Taylor Goucher is urgently looking to hire accountants and customer support technicians to work for Connext Global Solutions, the relocation consultancy where he leads customer services.
But these are not the only job offers published by the company. They also have five additional entries, for engineers and a vice president, which he plans to leave indefinitely.
“For the really tough openings, the right people only show up so often, so we have to leave them open and kind of wait and hope that at some point a good candidate comes along,” said Goucher, who has said he adopted the strategy 18 months ago after working to fill a role for nine months to no avail.
Some economists suspect Goucher may be one of a growing number of employers posting so-called purple squirrel vacancies to be left indefinitely in hopes of finding the kind of perfect candidate who is as rare as woodland creatures to pastel fur. If true, it could help explain why job posting numbers remain high.
“These are purple squirrel vacancies,” Federal Reserve Governor Christopher Waller told reporters after a speech at the Monetary and Financial Stability Institute in Frankfurt. “They’re not real.”
For Waller, such vacancies strengthen the US central bank’s case for tighter financial conditions. If long-term job listings inflate job posting numbers, labor might not be as in demand as it seems. This could make it possible to reduce the number of job vacancies published by companies without significantly modifying the unemployment rate. The Fed is raising rates to curb inflation, but fears persist that large increases could cripple the job market or trigger a recession.
U.S. employers added 390,000 jobs in May, the Labor Department reported Friday.
Most of the 11.4 million job openings reported in April are not waiting for the “purple squirrels”. Analysis by Goldman Sachs found that two-thirds of current listings were published in the last 90 days, a higher share than before the coronavirus pandemic. Still, the number of vacancies that employers are filling each month hit an all-time low in March.
“It’s not because companies are getting more demanding,” said Julia Pollak, chief economist at job site ZipRecruiter. “On the contrary, many are lowering the experience and education requirements.
“That’s because, despite the reduction in requirements, employers are still not finding enough interested and qualified people per vacancy,” Pollak added. “Many employers make offers to multiple candidates and see them all reject offers for other opportunities because they are outbid.”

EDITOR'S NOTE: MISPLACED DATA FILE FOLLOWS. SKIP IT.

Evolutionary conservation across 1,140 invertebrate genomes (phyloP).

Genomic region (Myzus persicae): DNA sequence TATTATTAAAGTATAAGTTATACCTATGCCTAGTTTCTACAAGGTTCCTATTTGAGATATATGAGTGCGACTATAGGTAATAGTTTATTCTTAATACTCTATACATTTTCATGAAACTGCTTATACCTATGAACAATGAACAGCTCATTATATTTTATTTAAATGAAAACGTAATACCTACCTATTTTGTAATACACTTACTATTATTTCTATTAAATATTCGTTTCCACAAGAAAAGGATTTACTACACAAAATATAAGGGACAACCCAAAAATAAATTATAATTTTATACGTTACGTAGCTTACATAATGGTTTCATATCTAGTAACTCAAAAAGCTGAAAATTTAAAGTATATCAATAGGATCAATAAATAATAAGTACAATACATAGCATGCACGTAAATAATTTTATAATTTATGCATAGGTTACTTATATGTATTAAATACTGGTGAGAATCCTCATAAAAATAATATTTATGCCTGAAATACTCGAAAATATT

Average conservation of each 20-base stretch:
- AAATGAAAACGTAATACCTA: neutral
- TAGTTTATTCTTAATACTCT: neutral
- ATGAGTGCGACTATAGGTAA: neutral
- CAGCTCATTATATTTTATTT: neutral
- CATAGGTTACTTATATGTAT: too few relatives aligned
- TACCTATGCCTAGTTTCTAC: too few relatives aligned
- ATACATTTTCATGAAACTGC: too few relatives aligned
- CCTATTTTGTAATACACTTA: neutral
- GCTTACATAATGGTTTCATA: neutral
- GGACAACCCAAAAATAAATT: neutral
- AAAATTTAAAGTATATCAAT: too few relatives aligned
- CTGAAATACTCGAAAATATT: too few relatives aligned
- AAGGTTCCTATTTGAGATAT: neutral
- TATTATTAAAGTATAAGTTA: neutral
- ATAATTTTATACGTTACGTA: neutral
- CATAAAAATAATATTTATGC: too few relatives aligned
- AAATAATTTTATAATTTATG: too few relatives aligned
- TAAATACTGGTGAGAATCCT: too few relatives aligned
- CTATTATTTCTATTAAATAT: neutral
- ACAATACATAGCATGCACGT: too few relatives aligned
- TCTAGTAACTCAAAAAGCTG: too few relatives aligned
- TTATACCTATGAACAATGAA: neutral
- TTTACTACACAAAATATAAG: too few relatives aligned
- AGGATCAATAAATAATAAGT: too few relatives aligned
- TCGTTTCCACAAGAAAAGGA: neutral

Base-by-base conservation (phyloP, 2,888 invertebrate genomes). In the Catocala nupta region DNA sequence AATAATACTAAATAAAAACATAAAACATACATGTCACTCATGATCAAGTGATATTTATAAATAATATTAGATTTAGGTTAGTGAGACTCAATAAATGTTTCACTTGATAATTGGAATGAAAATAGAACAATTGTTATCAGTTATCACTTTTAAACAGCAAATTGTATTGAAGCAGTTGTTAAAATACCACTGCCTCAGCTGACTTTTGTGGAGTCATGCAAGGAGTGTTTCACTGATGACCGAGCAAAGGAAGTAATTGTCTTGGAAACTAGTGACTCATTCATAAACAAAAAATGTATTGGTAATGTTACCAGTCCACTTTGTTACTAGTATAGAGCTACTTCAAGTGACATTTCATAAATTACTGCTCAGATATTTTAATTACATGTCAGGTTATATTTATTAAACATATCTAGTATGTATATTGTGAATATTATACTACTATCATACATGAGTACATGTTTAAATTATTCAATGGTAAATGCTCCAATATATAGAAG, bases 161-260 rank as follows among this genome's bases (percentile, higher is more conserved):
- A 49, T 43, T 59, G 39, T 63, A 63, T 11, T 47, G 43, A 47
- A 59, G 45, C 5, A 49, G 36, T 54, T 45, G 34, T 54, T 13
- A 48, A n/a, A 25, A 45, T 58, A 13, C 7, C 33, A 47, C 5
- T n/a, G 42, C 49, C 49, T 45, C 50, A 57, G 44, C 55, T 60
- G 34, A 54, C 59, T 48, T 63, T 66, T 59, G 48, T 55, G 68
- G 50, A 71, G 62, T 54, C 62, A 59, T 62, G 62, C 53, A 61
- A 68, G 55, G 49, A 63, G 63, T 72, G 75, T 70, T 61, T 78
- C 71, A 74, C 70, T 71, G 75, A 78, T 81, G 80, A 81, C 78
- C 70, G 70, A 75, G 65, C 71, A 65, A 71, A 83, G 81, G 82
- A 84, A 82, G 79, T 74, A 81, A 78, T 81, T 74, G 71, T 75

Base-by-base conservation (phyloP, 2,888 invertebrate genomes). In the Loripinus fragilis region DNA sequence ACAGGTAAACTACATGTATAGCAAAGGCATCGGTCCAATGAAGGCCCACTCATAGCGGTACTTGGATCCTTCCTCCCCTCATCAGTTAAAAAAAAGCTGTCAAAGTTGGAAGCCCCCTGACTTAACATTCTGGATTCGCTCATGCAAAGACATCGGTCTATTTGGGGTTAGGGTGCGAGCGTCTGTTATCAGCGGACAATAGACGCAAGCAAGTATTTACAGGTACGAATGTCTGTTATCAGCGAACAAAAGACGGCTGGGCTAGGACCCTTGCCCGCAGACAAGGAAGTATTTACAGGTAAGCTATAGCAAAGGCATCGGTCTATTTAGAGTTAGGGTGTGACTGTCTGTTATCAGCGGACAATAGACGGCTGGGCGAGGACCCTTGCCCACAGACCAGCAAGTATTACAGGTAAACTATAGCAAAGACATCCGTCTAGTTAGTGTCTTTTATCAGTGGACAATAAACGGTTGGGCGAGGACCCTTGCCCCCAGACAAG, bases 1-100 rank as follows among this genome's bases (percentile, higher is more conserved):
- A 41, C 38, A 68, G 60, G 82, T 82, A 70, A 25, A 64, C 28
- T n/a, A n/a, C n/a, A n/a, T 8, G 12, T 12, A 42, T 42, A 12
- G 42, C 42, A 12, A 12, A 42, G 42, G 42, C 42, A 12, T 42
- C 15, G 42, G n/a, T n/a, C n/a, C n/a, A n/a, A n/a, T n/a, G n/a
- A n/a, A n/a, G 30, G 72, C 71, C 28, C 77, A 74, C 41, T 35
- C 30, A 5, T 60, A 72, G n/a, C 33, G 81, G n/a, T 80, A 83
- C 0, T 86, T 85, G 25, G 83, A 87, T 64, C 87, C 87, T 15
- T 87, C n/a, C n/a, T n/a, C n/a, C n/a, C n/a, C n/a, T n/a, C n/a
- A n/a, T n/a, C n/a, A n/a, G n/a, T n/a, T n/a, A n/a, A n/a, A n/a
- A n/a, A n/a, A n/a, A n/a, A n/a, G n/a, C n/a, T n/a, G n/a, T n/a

Some frustrated job seekers share Waller’s suspicions. Julia Laico searched for a job for months after graduating from Emory University in Atlanta in May. She said she expected the process to be quick due to a shortage of workers, but instead spent hours sorting through inactive job postings. Eventually, she landed a two-month fellowship at a nonprofit educational organization.
“I expected more professionalism from many employers,” Laico said. “There was a lot of insensitivity, even after the interviews. And I completely understand that companies cannot respond to all applicants due to high volume. »
New York executive recruiter Patricia Lenkov said employers are becoming more selective about who they hire after a year of experimenting with less-qualified candidates due to a labor shortage, which could explain slower and more frustrating hiring processes.
Other companies have yet to “clean up” their job postings after spending months struggling to replace employees who quit during the pandemic, said Cathi Canfield of industry recruiting group EmployBridge.
This is the case of OSP International, a Tuscan company that produces training for project managers.
“We understand that it’s impossible to find a candidate who has all the skills you need, but we’re keeping these positions open in case we get lucky,” said Cornelius Fichtner, president of OSP. “We don’t get lucky too often though.”
Recruiters and economists agree that job seekers still have the upper hand in today’s job market. Joe Mullings, managing director of talent acquisition at The Mullings Group, warns that it’s harder than ever for employers to attract ‘purple squirrels’.
“Frankly, the best people aren’t usually looking for jobs, and they don’t blindly respond to job postings or send their resumes to HR,” Mullings said.
Goucher said his “purple squirrel” vacancies helped him hire skilled engineers he might have otherwise missed.
“It’s a different strategy,” Goucher said. “Instead of hunting, you can fish.”
Additional reporting by Joe Rennison